This must be the place: ‘Rejoice, rejoice, we have no choice but to carry on’

I couldn’t believe she gave me a ticket.

Thanksgiving 2001. I was 16 years old. Having just ate a quick meal with my family up on the Canadian Border of Upstate New York, I jumped into my rusty 1989 Toyota Camry and bolted down the road towards Vermontville, a tiny hamlet in the heart of the desolate Adirondack Mountains. 

This must be the place: ‘The air was just electric. The air was quivering.’

I was handed a telephone number and told good luck.

In the fall of 2007, I was 22 years old. Once graduate school didn’t pan out, I found myself scrambling to find a gig in the journalism world. Based out of Upstate New York at the time, I applied for a position at The Williston Observer, a small newspaper just across Lake Champlain in Vermont. 

This must be the place: Sweet Caroline, good times never seemed so good

Let’s go Sox. 

Standing and shouting at the large television at a pub around the corner from my apartment in Waynesville this past Sunday evening, I kept pounding the wooden bar counter in hopes it would echo through the bright, high-definition screen and rattle the Dodgers out in Los Angeles, in hopes of another Boston Red Sox World Series Championship. 

Drifting back down to earth at the peak of beauty

With brightly colored leaves falling from nearby trees in my front yard, the mountains appearing in the morning fog, and the whirlwind that is summer in the rearview mirror, I began to slow down and slide into the serenity only found in this magical time of the year. 

Blue collar dreams: Balsam Range wins big at IBMAs

Sitting on a bench in the lobby of the Raleigh Memorial Auditorium last Thursday evening, Marc Pruett waits quietly for the rest of his band, Balsam Range, to arrive for the International Bluegrass Music Association award show. 

In my life, I’ve loved them all

With the massive rainfall from Tropical Storm Florence on Sunday, my truck carefully navigated its way through deep puddles and down slick backroads, the windshield wipers barely able to keep up. 

The church was just off the Great Smoky Mountains Expressway, tucked above Barber Orchards in Balsam. It’s had been awhile since I stepped foot in a church. Raised in a Catholic family, I’d go to church sometimes twice a week (Thursday for school, Sunday for family). Though a deeply spiritual person, I hadn’t crossed the threshold of a house of worship in some time. 

This must be the place: I wanna be an American cowboy, and I ain’t never moving away

Every-so-often, I’d look around the crowd and wonder if I’d have known any of these folks, perhaps called them dear friends, if I had stayed all those years ago.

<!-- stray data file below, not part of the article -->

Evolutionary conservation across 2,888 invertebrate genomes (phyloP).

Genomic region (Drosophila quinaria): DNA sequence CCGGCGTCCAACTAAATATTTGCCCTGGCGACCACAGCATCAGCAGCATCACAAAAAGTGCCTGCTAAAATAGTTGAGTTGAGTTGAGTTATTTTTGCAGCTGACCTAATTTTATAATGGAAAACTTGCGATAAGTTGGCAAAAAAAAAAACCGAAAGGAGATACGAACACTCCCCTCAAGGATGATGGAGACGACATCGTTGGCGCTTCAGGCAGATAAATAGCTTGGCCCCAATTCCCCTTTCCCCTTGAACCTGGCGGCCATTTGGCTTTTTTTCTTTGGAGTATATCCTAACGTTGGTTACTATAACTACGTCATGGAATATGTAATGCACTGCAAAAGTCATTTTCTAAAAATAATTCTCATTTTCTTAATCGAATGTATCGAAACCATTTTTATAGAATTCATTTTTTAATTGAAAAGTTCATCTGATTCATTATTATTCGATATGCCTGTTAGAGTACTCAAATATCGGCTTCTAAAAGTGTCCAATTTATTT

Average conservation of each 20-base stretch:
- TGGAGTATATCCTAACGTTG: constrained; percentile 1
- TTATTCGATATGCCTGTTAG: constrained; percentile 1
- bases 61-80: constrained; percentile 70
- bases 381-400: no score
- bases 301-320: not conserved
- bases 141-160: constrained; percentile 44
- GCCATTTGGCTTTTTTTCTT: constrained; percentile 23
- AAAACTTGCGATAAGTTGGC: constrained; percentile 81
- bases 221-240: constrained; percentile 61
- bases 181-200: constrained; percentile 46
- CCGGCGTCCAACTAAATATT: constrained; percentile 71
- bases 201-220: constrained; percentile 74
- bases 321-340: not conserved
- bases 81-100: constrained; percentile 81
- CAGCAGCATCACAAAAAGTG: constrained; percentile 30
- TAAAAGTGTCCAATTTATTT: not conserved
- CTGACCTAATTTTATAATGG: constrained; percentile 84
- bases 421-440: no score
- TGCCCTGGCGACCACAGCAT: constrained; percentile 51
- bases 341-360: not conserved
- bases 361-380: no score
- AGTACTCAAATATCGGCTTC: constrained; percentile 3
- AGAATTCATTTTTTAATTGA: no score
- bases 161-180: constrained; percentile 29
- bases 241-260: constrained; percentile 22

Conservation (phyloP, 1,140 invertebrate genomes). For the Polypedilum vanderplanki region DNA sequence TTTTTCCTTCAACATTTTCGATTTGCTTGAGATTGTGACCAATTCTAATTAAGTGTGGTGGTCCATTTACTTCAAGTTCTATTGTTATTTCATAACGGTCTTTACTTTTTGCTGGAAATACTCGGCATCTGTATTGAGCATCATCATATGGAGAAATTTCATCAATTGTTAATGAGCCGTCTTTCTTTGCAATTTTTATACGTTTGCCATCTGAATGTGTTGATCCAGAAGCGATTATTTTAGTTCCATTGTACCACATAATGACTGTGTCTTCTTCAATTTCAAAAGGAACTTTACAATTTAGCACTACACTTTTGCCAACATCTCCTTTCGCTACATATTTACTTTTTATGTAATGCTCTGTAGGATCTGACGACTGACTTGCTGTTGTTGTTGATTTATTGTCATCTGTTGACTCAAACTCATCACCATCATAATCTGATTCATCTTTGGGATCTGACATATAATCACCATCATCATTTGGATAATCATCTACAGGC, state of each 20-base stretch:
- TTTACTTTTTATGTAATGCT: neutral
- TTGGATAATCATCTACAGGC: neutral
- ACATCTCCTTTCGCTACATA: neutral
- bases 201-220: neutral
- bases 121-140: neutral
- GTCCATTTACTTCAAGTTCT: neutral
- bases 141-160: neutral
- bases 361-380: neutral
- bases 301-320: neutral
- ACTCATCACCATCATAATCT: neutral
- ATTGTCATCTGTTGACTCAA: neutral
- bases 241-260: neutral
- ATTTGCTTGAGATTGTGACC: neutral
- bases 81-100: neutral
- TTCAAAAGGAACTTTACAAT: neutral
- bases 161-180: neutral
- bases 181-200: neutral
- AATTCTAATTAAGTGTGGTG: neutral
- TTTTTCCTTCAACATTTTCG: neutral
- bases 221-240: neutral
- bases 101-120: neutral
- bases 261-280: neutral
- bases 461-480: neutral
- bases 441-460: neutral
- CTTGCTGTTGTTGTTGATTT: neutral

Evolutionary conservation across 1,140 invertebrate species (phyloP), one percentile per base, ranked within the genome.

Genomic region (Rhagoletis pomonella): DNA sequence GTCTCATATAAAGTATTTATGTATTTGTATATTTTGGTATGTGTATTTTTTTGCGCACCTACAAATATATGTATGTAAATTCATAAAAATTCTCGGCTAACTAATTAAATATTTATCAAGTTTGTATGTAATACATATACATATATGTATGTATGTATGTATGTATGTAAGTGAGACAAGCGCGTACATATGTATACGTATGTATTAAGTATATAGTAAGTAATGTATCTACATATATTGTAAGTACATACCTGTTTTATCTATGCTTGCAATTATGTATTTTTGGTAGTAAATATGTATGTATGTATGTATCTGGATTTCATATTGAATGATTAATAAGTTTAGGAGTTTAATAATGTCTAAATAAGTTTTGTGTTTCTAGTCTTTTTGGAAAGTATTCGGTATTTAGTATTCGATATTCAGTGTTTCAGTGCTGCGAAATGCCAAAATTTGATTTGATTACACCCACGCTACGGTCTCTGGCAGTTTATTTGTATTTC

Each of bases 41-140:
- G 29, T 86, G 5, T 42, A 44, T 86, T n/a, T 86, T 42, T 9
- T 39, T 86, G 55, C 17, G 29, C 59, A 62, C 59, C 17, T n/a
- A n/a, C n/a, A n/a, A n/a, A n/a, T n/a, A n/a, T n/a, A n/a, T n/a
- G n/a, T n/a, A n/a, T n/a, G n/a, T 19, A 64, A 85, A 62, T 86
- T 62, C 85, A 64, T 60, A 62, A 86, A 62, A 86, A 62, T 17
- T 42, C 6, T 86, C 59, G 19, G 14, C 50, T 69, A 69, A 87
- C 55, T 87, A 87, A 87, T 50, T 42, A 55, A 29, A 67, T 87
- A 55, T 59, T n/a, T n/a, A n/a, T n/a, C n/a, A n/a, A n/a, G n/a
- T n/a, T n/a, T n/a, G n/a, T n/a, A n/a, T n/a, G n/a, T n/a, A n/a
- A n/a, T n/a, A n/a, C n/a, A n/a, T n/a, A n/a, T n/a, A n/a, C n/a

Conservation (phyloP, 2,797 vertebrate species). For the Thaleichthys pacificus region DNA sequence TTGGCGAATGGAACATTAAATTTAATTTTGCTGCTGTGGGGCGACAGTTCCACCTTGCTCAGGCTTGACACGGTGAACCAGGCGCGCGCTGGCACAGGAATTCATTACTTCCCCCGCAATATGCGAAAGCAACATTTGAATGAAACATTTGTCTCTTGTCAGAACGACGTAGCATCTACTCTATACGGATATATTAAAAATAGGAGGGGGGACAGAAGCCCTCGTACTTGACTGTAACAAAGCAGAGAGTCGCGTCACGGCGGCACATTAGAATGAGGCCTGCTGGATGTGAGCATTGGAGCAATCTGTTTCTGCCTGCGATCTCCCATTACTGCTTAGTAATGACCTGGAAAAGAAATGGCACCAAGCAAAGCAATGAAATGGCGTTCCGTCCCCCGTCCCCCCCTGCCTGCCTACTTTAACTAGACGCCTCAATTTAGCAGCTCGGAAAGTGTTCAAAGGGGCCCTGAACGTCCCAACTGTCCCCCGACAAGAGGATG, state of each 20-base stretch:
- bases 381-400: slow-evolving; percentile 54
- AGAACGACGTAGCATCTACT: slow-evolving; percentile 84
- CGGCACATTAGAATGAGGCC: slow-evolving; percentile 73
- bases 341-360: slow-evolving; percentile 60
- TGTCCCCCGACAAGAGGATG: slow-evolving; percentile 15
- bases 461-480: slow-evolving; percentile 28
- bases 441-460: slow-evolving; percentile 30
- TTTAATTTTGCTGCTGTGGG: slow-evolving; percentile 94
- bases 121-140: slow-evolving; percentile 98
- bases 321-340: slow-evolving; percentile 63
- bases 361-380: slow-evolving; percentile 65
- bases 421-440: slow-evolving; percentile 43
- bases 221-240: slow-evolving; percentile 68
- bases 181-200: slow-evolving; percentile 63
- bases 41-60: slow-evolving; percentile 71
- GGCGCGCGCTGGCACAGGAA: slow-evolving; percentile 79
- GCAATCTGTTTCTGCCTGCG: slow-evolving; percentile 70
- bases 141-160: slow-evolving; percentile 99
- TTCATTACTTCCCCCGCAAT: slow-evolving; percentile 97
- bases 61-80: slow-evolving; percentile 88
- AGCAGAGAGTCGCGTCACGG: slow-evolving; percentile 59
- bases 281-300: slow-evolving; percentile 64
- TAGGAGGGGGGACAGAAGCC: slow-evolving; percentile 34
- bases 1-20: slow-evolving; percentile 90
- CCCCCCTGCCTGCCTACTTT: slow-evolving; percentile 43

Standing in the middle of Teton Village, in the shadow of the Grand Teton Mountains, just outside Jackson, Wyoming, this past Sunday, I immersed myself in the raucous sounds of rock act Futurebirds. I thought of who I was and what I wanted out of life when I was 23 years old and living in this part of the country. 

This must be the place: Tomorrow’s gonna be a brighter day

Back to square one.

Dammit. You’d think that after existing on this earth for 33 years, and being a legal adult for the last 15, that I’d get this relationship and/or love thing correct, eh? Somewhere on I-40 West right now is my now ex-girlfriend, bolting across the Mississippi River toward the next, new chapter of her life in New Mexico. 

A rapid series of comical noises: A conversation with comedy genius David Cross

If there was a single voice of reason amid the bombardment of deafening noise in the digital age — of mass media, of used car salesman politicians, of everyday informed/misinformed folks rambling on (and on) — David Cross might be that single voice.

Whether through his iconic stand-up routines, his groundbreaking sketch comedy series “Mr. Show” or his immortal role as Tobias Funke in the sitcom “Arrested Development,” Cross is a bonafide comedy legend. For him, it isn’t about taking cheap shots or reaching for the low-hanging fruit of material. Cross comes from a more cerebral approach, an analytical mind that knows no bounds, and uses his intelligence to reach the masses with his wit and wisdom through the wide-open channels of entertainment. 

This must be the place: With a little help from my friends

Bolting up Interstate 95, just outside of Portland, Maine, this past Monday, I finally could smell that smell that conjures innumerable cherished memories, genuine emotions and deep thoughts in my mind — the ocean. 

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